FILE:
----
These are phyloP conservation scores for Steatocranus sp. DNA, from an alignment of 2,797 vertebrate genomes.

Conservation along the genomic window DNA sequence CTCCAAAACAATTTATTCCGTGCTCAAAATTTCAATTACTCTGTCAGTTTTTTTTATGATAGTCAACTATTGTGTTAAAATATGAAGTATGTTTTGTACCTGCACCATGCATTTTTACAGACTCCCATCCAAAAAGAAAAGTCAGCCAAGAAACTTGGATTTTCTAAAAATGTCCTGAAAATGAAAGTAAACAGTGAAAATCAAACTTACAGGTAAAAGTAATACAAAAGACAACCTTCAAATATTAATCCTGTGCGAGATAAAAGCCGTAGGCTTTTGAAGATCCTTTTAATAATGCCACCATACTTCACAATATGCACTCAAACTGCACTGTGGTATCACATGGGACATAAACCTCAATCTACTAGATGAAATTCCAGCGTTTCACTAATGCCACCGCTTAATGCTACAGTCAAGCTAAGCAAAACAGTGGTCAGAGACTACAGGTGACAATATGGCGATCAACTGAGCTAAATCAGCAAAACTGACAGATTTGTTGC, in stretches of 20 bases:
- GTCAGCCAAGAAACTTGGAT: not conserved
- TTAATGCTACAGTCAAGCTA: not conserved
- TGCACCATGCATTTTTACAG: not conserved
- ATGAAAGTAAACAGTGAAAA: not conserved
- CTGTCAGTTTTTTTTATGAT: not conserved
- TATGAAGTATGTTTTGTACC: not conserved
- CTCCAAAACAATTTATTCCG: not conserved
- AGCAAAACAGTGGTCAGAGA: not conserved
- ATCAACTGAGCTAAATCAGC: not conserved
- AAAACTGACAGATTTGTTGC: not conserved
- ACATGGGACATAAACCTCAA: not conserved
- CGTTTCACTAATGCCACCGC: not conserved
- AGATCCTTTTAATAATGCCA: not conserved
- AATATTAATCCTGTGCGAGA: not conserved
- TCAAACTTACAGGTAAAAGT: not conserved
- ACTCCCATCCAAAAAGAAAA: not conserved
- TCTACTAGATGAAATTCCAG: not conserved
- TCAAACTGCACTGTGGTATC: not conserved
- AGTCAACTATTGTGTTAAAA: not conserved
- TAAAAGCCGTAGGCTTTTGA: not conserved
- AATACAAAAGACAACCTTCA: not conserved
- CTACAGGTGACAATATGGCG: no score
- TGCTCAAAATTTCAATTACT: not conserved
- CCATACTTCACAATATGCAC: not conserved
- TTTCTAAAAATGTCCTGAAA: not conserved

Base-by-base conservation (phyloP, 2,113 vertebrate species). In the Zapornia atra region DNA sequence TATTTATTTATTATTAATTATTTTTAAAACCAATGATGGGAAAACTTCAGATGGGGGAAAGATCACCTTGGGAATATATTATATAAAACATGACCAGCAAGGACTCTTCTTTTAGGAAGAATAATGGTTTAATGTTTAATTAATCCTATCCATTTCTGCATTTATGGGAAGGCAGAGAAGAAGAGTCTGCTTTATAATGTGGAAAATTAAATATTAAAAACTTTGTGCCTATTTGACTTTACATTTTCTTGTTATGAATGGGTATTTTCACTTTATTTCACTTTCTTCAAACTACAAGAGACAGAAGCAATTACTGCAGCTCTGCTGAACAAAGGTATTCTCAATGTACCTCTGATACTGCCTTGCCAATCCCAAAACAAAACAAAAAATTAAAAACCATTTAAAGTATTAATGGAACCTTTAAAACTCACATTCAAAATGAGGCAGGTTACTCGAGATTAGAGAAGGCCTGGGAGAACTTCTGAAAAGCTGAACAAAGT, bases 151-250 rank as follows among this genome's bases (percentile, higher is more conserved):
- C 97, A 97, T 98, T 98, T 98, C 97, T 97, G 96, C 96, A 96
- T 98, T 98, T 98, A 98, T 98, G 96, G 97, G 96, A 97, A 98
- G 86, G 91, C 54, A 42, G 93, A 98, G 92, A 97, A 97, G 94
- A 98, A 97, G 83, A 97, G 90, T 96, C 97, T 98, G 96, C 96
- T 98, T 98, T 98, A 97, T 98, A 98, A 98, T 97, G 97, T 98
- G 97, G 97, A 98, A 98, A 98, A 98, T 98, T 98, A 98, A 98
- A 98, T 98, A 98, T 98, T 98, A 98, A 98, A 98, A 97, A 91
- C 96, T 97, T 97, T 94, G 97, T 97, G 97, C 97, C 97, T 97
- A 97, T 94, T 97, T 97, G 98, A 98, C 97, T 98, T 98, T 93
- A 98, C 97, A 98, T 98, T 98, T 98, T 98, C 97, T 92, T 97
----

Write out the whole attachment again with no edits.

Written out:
These are phyloP conservation scores for Steatocranus sp. DNA, from an alignment of 2,797 vertebrate genomes.

Conservation along the genomic window DNA sequence CTCCAAAACAATTTATTCCGTGCTCAAAATTTCAATTACTCTGTCAGTTTTTTTTATGATAGTCAACTATTGTGTTAAAATATGAAGTATGTTTTGTACCTGCACCATGCATTTTTACAGACTCCCATCCAAAAAGAAAAGTCAGCCAAGAAACTTGGATTTTCTAAAAATGTCCTGAAAATGAAAGTAAACAGTGAAAATCAAACTTACAGGTAAAAGTAATACAAAAGACAACCTTCAAATATTAATCCTGTGCGAGATAAAAGCCGTAGGCTTTTGAAGATCCTTTTAATAATGCCACCATACTTCACAATATGCACTCAAACTGCACTGTGGTATCACATGGGACATAAACCTCAATCTACTAGATGAAATTCCAGCGTTTCACTAATGCCACCGCTTAATGCTACAGTCAAGCTAAGCAAAACAGTGGTCAGAGACTACAGGTGACAATATGGCGATCAACTGAGCTAAATCAGCAAAACTGACAGATTTGTTGC, in stretches of 20 bases:
- GTCAGCCAAGAAACTTGGAT: not conserved
- TTAATGCTACAGTCAAGCTA: not conserved
- TGCACCATGCATTTTTACAG: not conserved
- ATGAAAGTAAACAGTGAAAA: not conserved
- CTGTCAGTTTTTTTTATGAT: not conserved
- TATGAAGTATGTTTTGTACC: not conserved
- CTCCAAAACAATTTATTCCG: not conserved
- AGCAAAACAGTGGTCAGAGA: not conserved
- ATCAACTGAGCTAAATCAGC: not conserved
- AAAACTGACAGATTTGTTGC: not conserved
- ACATGGGACATAAACCTCAA: not conserved
- CGTTTCACTAATGCCACCGC: not conserved
- AGATCCTTTTAATAATGCCA: not conserved
- AATATTAATCCTGTGCGAGA: not conserved
- TCAAACTTACAGGTAAAAGT: not conserved
- ACTCCCATCCAAAAAGAAAA: not conserved
- TCTACTAGATGAAATTCCAG: not conserved
- TCAAACTGCACTGTGGTATC: not conserved
- AGTCAACTATTGTGTTAAAA: not conserved
- TAAAAGCCGTAGGCTTTTGA: not conserved
- AATACAAAAGACAACCTTCA: not conserved
- CTACAGGTGACAATATGGCG: no score
- TGCTCAAAATTTCAATTACT: not conserved
- CCATACTTCACAATATGCAC: not conserved
- TTTCTAAAAATGTCCTGAAA: not conserved

Base-by-base conservation (phyloP, 2,113 vertebrate species). In the Zapornia atra region DNA sequence TATTTATTTATTATTAATTATTTTTAAAACCAATGATGGGAAAACTTCAGATGGGGGAAAGATCACCTTGGGAATATATTATATAAAACATGACCAGCAAGGACTCTTCTTTTAGGAAGAATAATGGTTTAATGTTTAATTAATCCTATCCATTTCTGCATTTATGGGAAGGCAGAGAAGAAGAGTCTGCTTTATAATGTGGAAAATTAAATATTAAAAACTTTGTGCCTATTTGACTTTACATTTTCTTGTTATGAATGGGTATTTTCACTTTATTTCACTTTCTTCAAACTACAAGAGACAGAAGCAATTACTGCAGCTCTGCTGAACAAAGGTATTCTCAATGTACCTCTGATACTGCCTTGCCAATCCCAAAACAAAACAAAAAATTAAAAACCATTTAAAGTATTAATGGAACCTTTAAAACTCACATTCAAAATGAGGCAGGTTACTCGAGATTAGAGAAGGCCTGGGAGAACTTCTGAAAAGCTGAACAAAGT, bases 151-250 rank as follows among this genome's bases (percentile, higher is more conserved):
- C 97, A 97, T 98, T 98, T 98, C 97, T 97, G 96, C 96, A 96
- T 98, T 98, T 98, A 98, T 98, G 96, G 97, G 96, A 97, A 98
- G 86, G 91, C 54, A 42, G 93, A 98, G 92, A 97, A 97, G 94
- A 98, A 97, G 83, A 97, G 90, T 96, C 97, T 98, G 96, C 96
- T 98, T 98, T 98, A 97, T 98, A 98, A 98, T 97, G 97, T 98
- G 97, G 97, A 98, A 98, A 98, A 98, T 98, T 98, A 98, A 98
- A 98, T 98, A 98, T 98, T 98, A 98, A 98, A 98, A 97, A 91
- C 96, T 97, T 97, T 94, G 97, T 97, G 97, C 97, C 97, T 97
- A 97, T 94, T 97, T 97, G 98, A 98, C 97, T 98, T 98, T 93
- A 98, C 97, A 98, T 98, T 98, T 98, T 98, C 97, T 92, T 97